Born in Racine, Wisconsin (home of Western Printing and Johnson’s Wax—maker of your favorite floor care products) Laura moved to Phoenix, Arizona when she was in high school. But not being a fan of blazing heat and knowing that Uncle Sam was looking for a few good women, she enlisted in the United States Air Force shortly after graduation and spent the next five years flying a typewriter through Europe.

By the time she was 23, Laura had climbed the Eiffel Tower, trod the steps of the Parthenon, skied (okay, snowplowed) in the Alps, rode in a gondola in Venice, and wept at the ovens of Dachau. She’d also learned how to fold her underwear into equal thirds, make a proper cup of English tea, and repel the amorous advances of a blind date by donning combat gear and a gas mask.

Laura is a former newspaper reporter and columnist with a degree in journalism who has written hundreds of articles on many subjects ranging from emu ranching and pigeon racing to goat-roping and cemetery board meetings. However, realizing that livestock and local government weren’t her passion, she switched to writing humor, which she calls a “total God-thing.”

Her lifelong dream of writing fiction came true in Spring 2005 with the release of her first chick lit novel, Dreaming in Black & White which won the Contemporary Fiction Book of the Year from American Christian Fiction Writers. Her sophomore novel, Dreaming in Technicolor was published in Fall 2005.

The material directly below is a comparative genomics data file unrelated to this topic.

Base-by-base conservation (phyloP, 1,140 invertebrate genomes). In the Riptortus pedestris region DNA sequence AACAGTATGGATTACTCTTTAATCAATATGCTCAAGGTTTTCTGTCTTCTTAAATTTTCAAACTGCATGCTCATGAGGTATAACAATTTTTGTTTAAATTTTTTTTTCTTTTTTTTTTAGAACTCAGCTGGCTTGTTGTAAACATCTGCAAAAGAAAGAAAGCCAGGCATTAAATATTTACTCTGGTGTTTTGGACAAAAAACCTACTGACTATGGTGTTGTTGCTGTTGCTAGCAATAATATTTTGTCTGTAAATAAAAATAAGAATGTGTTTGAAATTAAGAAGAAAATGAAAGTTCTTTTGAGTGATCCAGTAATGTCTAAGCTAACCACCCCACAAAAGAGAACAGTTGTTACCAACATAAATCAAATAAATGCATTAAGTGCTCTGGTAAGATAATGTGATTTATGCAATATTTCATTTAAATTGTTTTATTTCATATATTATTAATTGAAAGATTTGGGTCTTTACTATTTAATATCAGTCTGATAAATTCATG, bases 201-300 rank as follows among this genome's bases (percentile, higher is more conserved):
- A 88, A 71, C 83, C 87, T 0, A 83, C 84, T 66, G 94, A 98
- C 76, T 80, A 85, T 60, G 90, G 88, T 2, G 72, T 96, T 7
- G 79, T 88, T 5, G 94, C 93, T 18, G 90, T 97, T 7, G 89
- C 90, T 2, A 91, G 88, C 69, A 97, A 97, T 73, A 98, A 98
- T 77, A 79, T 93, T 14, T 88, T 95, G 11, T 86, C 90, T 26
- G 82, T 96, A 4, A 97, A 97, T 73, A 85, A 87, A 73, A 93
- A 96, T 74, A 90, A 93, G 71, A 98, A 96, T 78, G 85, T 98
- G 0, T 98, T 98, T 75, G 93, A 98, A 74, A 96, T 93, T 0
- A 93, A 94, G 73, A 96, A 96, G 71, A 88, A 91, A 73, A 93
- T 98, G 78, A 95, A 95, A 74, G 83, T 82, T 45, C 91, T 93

Laura’s third novel, Reconstructing Natalie, chosen as the Women of Faith Novel of the Year for 2006, is the funny and poignant story of a young, single woman who gets breast cancer and how her life is reconstructed as a result. This book was born out of Laura’s cancer speaking engagements where she started meeting younger and younger women stricken with this disease—some whose husbands had left them, and others who wondered what breast cancer would do to their dating life. She wanted to write a novel that would give voice to those women. Something real. And honest. And funny.

Because although cancer isn’t funny, humor is healing.

A popular speaker and teacher at writing conferences, Laura has also been a guest on hundreds of radio and TV shows around the country including the ABC Weekend News, The 700 Club, and The Jay Thomas Morning Show.

Another book in this series is Daring Chloe

She lives in Northern California with her Renaissance-man husband Michael, and Gracie, their piano playing dog

ABOUT THE BOOK:

At 35, Paige Kelley is feeling very “in between.” She’s still working her temp job after two years, still not dating three years after her divorce, and still melting at every chubby-cheeked toddler she sees while her biological clock ticks ever louder. Paige even moves back home to help her ailing, high-maintenance mother.It’s not exactly the life she’d dreamed of!

When her Getaway Girls book club members urge Paige to break free and get on with her life, she’s afraid. How will her mother react? How can Paige honor her widowed mother and still pursue her own life? The answers come from a surprising source.
A trip to Scotland and a potential new love interest help launch an exciting new chapter in her life, and lead Paige to discover that God’s plan for her promises to be more than she ever imagined.

This latest release in the Getaway Girls collection delivers a smart, funny, and warm account of one woman’s challenge to reconcile who she is – a dutiful Christian daughter – with the woman she longs to be.

If you would like to read the first chapter of Turning The Paige, go HERE